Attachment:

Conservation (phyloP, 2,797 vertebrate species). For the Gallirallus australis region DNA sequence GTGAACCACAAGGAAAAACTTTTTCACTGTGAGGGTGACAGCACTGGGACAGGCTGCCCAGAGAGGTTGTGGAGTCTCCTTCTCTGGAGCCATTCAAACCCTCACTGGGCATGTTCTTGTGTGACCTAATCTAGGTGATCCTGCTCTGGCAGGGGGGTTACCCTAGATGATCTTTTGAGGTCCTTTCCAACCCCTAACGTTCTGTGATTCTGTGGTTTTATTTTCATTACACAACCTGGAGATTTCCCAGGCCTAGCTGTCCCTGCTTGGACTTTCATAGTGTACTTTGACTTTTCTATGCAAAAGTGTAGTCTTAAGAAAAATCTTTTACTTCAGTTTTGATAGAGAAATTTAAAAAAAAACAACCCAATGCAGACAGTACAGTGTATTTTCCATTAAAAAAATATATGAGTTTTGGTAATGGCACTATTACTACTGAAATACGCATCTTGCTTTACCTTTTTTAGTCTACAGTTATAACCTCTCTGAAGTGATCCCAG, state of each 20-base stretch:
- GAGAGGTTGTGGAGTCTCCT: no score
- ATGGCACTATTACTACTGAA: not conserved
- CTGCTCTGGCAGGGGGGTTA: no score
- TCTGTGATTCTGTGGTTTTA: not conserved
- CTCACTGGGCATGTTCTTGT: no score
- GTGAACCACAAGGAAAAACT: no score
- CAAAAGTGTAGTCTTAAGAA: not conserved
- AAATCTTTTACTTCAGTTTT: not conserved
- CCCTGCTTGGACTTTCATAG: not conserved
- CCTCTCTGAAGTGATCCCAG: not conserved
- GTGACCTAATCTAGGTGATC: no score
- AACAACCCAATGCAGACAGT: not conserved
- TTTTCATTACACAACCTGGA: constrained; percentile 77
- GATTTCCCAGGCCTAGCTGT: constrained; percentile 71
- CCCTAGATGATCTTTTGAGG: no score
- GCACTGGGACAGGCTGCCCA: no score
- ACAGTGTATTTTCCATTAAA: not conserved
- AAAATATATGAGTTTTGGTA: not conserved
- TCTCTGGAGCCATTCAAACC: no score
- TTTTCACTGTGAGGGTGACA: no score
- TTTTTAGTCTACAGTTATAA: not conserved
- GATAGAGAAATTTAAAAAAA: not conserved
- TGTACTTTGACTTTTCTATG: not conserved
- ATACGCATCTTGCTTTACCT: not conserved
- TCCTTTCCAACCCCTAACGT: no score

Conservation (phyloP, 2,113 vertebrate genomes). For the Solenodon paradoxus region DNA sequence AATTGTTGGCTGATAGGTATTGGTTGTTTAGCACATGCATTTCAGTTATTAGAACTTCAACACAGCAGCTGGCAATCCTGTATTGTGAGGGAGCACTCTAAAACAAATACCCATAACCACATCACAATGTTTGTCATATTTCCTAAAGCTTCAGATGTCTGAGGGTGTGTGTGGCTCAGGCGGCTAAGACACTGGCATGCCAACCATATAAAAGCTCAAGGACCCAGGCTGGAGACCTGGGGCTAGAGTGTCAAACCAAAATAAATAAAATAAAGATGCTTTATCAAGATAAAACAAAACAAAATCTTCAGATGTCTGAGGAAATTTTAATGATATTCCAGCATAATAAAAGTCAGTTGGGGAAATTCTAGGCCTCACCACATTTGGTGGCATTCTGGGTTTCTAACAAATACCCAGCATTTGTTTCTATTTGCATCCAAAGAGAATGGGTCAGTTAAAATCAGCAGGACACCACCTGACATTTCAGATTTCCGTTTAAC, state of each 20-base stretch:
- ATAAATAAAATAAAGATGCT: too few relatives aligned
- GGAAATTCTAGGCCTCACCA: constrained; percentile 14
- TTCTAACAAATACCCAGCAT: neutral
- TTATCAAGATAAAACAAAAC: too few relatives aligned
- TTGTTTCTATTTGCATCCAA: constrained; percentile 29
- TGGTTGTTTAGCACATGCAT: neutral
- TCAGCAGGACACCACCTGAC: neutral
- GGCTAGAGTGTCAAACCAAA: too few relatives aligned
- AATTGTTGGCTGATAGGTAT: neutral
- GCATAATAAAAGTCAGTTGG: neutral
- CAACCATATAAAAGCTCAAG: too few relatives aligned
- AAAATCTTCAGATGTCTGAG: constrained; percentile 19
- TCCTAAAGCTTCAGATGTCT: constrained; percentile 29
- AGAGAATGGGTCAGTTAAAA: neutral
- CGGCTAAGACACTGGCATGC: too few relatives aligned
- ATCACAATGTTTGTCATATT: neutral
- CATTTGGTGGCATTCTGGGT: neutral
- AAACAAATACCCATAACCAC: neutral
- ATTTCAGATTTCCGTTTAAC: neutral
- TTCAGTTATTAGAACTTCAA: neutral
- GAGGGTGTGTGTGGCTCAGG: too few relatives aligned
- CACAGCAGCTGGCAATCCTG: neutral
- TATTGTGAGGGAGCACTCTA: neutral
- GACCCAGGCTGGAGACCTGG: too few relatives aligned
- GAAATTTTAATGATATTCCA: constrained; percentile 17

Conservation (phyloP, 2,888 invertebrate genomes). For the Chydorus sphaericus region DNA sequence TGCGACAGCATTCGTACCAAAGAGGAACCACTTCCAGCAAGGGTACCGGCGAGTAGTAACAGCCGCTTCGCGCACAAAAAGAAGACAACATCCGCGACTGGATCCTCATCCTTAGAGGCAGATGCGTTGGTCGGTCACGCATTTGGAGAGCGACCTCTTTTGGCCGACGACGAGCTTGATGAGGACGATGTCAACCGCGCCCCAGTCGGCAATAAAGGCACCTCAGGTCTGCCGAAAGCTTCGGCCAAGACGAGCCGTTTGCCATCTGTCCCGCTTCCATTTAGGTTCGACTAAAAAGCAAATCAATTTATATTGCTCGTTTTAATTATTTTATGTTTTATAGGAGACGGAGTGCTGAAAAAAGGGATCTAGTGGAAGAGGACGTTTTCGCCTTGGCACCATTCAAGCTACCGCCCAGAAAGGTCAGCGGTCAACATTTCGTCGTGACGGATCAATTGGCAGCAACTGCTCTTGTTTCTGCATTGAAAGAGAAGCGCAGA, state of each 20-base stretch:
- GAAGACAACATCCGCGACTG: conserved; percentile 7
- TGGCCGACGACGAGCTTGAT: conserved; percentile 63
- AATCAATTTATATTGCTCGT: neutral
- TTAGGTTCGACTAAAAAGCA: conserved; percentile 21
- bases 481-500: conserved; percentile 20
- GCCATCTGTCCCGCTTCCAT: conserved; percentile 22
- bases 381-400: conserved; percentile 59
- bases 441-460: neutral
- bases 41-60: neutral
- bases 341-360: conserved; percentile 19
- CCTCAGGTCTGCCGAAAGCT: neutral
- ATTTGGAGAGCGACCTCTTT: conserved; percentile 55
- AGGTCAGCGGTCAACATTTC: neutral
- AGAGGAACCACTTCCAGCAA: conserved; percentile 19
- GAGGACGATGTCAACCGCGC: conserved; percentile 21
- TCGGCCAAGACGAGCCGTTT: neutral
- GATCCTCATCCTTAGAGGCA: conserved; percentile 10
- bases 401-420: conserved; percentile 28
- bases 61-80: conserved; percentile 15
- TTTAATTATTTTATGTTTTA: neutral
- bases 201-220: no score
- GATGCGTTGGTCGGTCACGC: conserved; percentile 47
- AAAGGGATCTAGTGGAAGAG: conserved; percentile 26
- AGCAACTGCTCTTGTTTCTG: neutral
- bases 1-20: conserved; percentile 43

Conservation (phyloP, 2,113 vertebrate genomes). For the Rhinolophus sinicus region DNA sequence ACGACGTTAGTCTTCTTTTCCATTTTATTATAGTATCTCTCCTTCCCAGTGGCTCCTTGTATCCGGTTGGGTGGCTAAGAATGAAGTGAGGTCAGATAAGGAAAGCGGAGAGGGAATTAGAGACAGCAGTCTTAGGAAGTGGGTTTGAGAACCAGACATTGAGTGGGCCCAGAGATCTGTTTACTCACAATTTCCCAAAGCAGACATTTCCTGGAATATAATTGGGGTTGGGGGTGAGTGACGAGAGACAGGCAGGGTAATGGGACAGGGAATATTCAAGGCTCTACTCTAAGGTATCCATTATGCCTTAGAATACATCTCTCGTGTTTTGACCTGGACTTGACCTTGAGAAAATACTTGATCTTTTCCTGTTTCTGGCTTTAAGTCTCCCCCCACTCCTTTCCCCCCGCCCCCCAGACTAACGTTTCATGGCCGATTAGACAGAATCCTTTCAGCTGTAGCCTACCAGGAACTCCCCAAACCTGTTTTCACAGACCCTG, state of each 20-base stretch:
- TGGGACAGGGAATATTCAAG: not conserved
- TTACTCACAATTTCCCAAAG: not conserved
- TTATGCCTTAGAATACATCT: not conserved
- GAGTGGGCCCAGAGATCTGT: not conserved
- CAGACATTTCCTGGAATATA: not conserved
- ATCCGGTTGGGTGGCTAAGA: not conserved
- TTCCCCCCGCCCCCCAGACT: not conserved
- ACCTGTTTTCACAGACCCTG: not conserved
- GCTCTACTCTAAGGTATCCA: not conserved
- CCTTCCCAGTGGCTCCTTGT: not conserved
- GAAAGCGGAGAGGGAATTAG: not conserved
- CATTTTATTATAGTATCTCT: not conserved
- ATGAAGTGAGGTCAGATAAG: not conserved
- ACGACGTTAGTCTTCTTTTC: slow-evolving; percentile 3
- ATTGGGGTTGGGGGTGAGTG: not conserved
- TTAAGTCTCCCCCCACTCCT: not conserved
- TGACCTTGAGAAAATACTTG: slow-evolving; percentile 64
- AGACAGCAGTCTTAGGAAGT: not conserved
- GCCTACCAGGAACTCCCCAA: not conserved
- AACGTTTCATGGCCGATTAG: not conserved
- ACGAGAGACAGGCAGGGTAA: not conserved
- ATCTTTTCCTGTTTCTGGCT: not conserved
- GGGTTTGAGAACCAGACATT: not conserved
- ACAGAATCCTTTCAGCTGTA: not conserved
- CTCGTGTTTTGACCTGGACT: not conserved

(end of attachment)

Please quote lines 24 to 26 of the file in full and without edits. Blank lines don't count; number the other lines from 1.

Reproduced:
- TGTACTTTGACTTTTCTATG: not conserved
- ATACGCATCTTGCTTTACCT: not conserved
- TCCTTTCCAACCCCTAACGT: no score